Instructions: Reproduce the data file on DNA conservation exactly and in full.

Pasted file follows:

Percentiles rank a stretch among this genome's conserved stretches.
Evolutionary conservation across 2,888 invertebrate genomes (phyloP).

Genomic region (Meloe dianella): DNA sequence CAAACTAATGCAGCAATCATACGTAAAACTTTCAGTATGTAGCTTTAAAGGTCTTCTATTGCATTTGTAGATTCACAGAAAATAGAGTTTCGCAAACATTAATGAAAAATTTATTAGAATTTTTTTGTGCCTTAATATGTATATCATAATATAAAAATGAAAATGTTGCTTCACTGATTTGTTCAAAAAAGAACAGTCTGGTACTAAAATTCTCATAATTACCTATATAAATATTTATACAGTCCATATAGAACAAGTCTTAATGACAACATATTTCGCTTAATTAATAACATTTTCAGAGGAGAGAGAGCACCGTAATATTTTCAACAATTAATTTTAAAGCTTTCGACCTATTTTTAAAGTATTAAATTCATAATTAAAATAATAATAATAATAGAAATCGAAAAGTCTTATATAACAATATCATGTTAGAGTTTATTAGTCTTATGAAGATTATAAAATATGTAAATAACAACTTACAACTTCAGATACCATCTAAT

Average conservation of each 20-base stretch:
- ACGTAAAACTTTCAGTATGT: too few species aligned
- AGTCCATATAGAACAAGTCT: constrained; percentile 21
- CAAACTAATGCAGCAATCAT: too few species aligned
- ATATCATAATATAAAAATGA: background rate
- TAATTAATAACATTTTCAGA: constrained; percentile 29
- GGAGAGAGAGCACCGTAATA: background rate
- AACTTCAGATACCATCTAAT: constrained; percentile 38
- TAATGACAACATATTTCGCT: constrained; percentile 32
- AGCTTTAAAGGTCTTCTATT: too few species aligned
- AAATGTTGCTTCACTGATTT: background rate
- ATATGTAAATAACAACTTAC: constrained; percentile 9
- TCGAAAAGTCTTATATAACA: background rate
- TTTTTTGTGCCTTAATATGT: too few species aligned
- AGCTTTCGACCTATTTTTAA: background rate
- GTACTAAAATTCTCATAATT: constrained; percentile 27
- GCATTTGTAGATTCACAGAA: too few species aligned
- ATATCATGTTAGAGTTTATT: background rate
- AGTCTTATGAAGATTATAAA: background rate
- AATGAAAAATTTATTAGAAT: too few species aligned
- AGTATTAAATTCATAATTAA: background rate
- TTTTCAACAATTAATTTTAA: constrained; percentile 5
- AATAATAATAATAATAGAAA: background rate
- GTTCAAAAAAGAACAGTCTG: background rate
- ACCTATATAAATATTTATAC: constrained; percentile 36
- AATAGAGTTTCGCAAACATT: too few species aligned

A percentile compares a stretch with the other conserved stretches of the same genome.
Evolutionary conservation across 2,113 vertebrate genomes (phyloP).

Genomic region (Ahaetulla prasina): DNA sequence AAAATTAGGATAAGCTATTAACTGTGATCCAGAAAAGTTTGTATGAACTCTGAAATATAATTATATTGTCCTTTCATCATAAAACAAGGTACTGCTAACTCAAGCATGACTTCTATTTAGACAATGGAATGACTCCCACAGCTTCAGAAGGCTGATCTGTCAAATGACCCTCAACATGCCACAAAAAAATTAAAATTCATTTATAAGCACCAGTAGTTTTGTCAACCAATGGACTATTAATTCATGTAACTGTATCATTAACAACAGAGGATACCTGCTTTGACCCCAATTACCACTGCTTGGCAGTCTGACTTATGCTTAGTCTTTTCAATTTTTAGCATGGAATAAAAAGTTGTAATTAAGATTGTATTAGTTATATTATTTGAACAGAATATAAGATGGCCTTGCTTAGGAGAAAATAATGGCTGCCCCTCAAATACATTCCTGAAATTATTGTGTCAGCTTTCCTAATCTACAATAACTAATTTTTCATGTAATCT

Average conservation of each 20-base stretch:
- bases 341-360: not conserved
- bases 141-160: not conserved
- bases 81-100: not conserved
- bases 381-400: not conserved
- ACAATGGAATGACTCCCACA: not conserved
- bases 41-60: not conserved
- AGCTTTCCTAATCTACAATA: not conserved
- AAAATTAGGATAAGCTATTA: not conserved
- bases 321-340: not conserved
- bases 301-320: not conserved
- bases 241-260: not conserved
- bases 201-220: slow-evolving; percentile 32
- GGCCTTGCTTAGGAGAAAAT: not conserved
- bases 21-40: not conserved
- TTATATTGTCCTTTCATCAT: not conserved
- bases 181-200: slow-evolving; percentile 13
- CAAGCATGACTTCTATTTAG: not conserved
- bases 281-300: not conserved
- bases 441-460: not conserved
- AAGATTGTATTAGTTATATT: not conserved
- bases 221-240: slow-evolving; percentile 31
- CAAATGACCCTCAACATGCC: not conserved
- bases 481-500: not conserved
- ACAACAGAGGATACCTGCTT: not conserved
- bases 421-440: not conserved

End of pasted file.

Percentiles rank a stretch among this genome's conserved stretches.
Evolutionary conservation across 2,888 invertebrate genomes (phyloP).

Genomic region (Meloe dianella): DNA sequence CAAACTAATGCAGCAATCATACGTAAAACTTTCAGTATGTAGCTTTAAAGGTCTTCTATTGCATTTGTAGATTCACAGAAAATAGAGTTTCGCAAACATTAATGAAAAATTTATTAGAATTTTTTTGTGCCTTAATATGTATATCATAATATAAAAATGAAAATGTTGCTTCACTGATTTGTTCAAAAAAGAACAGTCTGGTACTAAAATTCTCATAATTACCTATATAAATATTTATACAGTCCATATAGAACAAGTCTTAATGACAACATATTTCGCTTAATTAATAACATTTTCAGAGGAGAGAGAGCACCGTAATATTTTCAACAATTAATTTTAAAGCTTTCGACCTATTTTTAAAGTATTAAATTCATAATTAAAATAATAATAATAATAGAAATCGAAAAGTCTTATATAACAATATCATGTTAGAGTTTATTAGTCTTATGAAGATTATAAAATATGTAAATAACAACTTACAACTTCAGATACCATCTAAT

Average conservation of each 20-base stretch:
- ACGTAAAACTTTCAGTATGT: too few species aligned
- AGTCCATATAGAACAAGTCT: constrained; percentile 21
- CAAACTAATGCAGCAATCAT: too few species aligned
- ATATCATAATATAAAAATGA: background rate
- TAATTAATAACATTTTCAGA: constrained; percentile 29
- GGAGAGAGAGCACCGTAATA: background rate
- AACTTCAGATACCATCTAAT: constrained; percentile 38
- TAATGACAACATATTTCGCT: constrained; percentile 32
- AGCTTTAAAGGTCTTCTATT: too few species aligned
- AAATGTTGCTTCACTGATTT: background rate
- ATATGTAAATAACAACTTAC: constrained; percentile 9
- TCGAAAAGTCTTATATAACA: background rate
- TTTTTTGTGCCTTAATATGT: too few species aligned
- AGCTTTCGACCTATTTTTAA: background rate
- GTACTAAAATTCTCATAATT: constrained; percentile 27
- GCATTTGTAGATTCACAGAA: too few species aligned
- ATATCATGTTAGAGTTTATT: background rate
- AGTCTTATGAAGATTATAAA: background rate
- AATGAAAAATTTATTAGAAT: too few species aligned
- AGTATTAAATTCATAATTAA: background rate
- TTTTCAACAATTAATTTTAA: constrained; percentile 5
- AATAATAATAATAATAGAAA: background rate
- GTTCAAAAAAGAACAGTCTG: background rate
- ACCTATATAAATATTTATAC: constrained; percentile 36
- AATAGAGTTTCGCAAACATT: too few species aligned

A percentile compares a stretch with the other conserved stretches of the same genome.
Evolutionary conservation across 2,113 vertebrate genomes (phyloP).

Genomic region (Ahaetulla prasina): DNA sequence AAAATTAGGATAAGCTATTAACTGTGATCCAGAAAAGTTTGTATGAACTCTGAAATATAATTATATTGTCCTTTCATCATAAAACAAGGTACTGCTAACTCAAGCATGACTTCTATTTAGACAATGGAATGACTCCCACAGCTTCAGAAGGCTGATCTGTCAAATGACCCTCAACATGCCACAAAAAAATTAAAATTCATTTATAAGCACCAGTAGTTTTGTCAACCAATGGACTATTAATTCATGTAACTGTATCATTAACAACAGAGGATACCTGCTTTGACCCCAATTACCACTGCTTGGCAGTCTGACTTATGCTTAGTCTTTTCAATTTTTAGCATGGAATAAAAAGTTGTAATTAAGATTGTATTAGTTATATTATTTGAACAGAATATAAGATGGCCTTGCTTAGGAGAAAATAATGGCTGCCCCTCAAATACATTCCTGAAATTATTGTGTCAGCTTTCCTAATCTACAATAACTAATTTTTCATGTAATCT

Average conservation of each 20-base stretch:
- bases 341-360: not conserved
- bases 141-160: not conserved
- bases 81-100: not conserved
- bases 381-400: not conserved
- ACAATGGAATGACTCCCACA: not conserved
- bases 41-60: not conserved
- AGCTTTCCTAATCTACAATA: not conserved
- AAAATTAGGATAAGCTATTA: not conserved
- bases 321-340: not conserved
- bases 301-320: not conserved
- bases 241-260: not conserved
- bases 201-220: slow-evolving; percentile 32
- GGCCTTGCTTAGGAGAAAAT: not conserved
- bases 21-40: not conserved
- TTATATTGTCCTTTCATCAT: not conserved
- bases 181-200: slow-evolving; percentile 13
- CAAGCATGACTTCTATTTAG: not conserved
- bases 281-300: not conserved
- bases 441-460: not conserved
- AAGATTGTATTAGTTATATT: not conserved
- bases 221-240: slow-evolving; percentile 31
- CAAATGACCCTCAACATGCC: not conserved
- bases 481-500: not conserved
- ACAACAGAGGATACCTGCTT: not conserved
- bases 421-440: not conserved